Cliff Cockerham helps
One of the greatest threats to the national holiday honoring the late Martin
Luther King Jr. is that it could become just another excuse for a "Macy's
white sale," according to Cliff Cockerham.
keep King's dream alive
Director of Alumni University in the Association of Emory Alumni, Cockerham
also served for the past three years as co-chair of the College and University
Involvement Committee of the Martin Luther King Jr. Federal Holiday Commission.
The Commission was charged by Congress in the 1980s with creating the holiday,
and the committee Cockerham co-chaired was designed to assist colleges and
universities in creating their own King holiday celebrations. Cockerham
was selected for the post largely because of the reputation Emory's King
Week celebration enjoys nationally.
The commission was created with the knowledge that it eventually would cease
to exist when Congress determined that its work was finished. That came
to pass on Oct. 1, when the commission and Cockerham's committee both went
out of business. However, the extensive network of college and university
participants in the committee's work continues to share information informally.
Keeping history alive
A key challenge for Cockerham and his colleagues is making the King holiday
relevant for a generation of students who did not live through the civil
rights movement. "That has been one of our greatest burdens,"
he said, "to make history come alive for people, to have them take
this as an occasion to really gain context and get some wisdom from understanding
the past, so we don't repeat the mistakes we've made as a people."
Another important issue for Cockerham is making the holiday meaningful for
non-minorities. "I think there are a lot of people who don't take the
holiday seriously," Cockerham said. "They see it as a black thing,
and I think that's a real mistake. I think it's an opportunity for everyone
in America to come together, and it's an opportunity for white people to
really embrace a portion of America's history and legacy that comes out
of the minority community. It's an opportunity to show solidarity without
sacrificing anything of themselves, because I think King was and is an American
Ensuring that the King holiday remains a vital, unifying experience for
all Americans will counter what Cockerham sees as the greatest danger for
the holiday-that its meaning gets lost in a proliferation of department
store sales. "I think that would be a terrible thing," he said,
"and that's one reason I so passionately invested myself in the holiday
commission and the college and university committee, because their message
was to encourage campuses to talk to students about the holiday as a day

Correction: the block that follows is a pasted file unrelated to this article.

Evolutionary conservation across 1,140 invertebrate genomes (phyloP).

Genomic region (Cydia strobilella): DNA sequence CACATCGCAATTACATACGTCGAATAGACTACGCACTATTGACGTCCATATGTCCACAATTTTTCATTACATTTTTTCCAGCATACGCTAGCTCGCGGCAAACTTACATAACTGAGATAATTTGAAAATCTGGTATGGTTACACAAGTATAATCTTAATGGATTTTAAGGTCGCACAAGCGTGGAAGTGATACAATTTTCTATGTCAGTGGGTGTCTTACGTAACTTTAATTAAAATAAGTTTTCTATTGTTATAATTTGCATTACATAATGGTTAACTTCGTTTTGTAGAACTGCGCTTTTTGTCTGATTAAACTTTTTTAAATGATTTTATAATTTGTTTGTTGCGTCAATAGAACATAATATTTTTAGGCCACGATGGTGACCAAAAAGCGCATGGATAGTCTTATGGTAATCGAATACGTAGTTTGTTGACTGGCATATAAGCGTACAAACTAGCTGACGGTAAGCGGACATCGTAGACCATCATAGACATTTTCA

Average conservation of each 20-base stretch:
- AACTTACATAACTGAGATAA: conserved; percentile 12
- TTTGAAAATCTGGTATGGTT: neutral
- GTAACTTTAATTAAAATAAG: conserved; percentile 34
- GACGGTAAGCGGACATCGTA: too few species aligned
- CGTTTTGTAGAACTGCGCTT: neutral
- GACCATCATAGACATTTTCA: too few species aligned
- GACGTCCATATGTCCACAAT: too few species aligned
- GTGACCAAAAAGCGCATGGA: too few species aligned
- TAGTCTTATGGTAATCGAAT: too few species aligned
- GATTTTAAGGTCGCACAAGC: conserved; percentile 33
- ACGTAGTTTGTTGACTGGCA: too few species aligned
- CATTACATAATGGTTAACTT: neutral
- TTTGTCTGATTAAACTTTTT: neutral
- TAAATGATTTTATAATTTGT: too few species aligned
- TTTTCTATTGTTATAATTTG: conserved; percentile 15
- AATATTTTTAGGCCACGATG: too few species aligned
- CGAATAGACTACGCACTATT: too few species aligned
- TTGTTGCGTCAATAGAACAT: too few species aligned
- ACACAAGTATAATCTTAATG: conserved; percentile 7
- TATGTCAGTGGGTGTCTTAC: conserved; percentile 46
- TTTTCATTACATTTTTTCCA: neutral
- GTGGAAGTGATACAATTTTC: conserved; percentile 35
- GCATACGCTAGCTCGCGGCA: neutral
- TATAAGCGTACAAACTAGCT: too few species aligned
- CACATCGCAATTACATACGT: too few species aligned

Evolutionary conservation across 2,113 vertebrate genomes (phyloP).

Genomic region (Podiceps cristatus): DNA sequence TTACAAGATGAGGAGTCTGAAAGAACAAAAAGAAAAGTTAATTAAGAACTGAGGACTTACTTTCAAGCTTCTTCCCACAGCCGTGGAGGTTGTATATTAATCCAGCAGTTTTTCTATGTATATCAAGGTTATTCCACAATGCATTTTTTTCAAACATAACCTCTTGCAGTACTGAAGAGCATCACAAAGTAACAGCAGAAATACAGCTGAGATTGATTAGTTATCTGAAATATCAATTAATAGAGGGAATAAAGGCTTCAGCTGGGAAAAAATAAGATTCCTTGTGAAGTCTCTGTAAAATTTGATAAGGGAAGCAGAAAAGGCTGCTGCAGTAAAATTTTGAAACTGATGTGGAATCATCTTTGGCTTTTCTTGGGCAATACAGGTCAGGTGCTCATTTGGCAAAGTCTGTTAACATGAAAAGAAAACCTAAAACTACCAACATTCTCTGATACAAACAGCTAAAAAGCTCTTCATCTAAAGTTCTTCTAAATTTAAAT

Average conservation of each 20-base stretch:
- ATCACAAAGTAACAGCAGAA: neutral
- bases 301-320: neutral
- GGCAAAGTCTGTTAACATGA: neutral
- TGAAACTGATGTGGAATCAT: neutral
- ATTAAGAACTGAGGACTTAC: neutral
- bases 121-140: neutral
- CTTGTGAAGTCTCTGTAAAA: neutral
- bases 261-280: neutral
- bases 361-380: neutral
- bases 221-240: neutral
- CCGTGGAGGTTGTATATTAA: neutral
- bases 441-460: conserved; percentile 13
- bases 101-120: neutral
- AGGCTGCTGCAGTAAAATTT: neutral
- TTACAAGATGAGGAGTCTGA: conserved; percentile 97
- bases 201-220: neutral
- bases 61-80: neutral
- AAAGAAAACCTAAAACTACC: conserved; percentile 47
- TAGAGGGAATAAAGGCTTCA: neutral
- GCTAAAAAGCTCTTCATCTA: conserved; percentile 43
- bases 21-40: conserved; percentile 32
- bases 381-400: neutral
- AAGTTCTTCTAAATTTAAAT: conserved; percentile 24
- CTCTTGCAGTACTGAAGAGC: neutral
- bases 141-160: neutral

of service. And I think they've been successful in getting across that message."
"Model minority student"
Cockerham's dedication to working for equality for minority Americans is
rooted largely in his family's rich history. His paternal grandmother was
Filipino and Spanish. His paternal grandfather was Chinese and English,
"by way of Mississippi, and was an American citizen living in the expatriate
community in the Philippines. So my father was a second-generation American
born and raised overseas."
Soon after arriving at college, Cockerham underwent a rapid transformation and
decided to start questioning everything. "That's where I stopped concentrating
on what I could win and focused on what I could do that could make a difference,"
he said. Cockerham began doing volunteer work and joined a service fraternity.
After college, he entered a Jesuit seminary and worked at Covenant House in Times
Square as well as a jail ministry in Syracuse, N.Y. He also worked at a hospice
for terminal cancer patients in the Bronx while studying liberation theology.
Eventually, Cockerham left the Jesuits and entered graduate school at Georgetown
University, where he spent half his time working on a PhD in molecular biology
and the other half on service and volunteer projects. He later helped write
a National Institutes of Health Research Agenda for Minority Aging.
Cockerham came to Emory as a fellow in cardiology and became active in minority
issues on campus. He served as chair of the President's Commission on the
Status of Minorities in 1992-93.
In Emory's observance of this year's King Week celebration Jan. 21-26, Cockerham
hopes the University community will embrace one of the primary themes of
King's work: that those who live in a democratic society must care about
the well-being of all who live in that society. "This idea is important,"
Cockerham said, "because it connects the responsibility we have for
others in society to the responsibility we have to the society."
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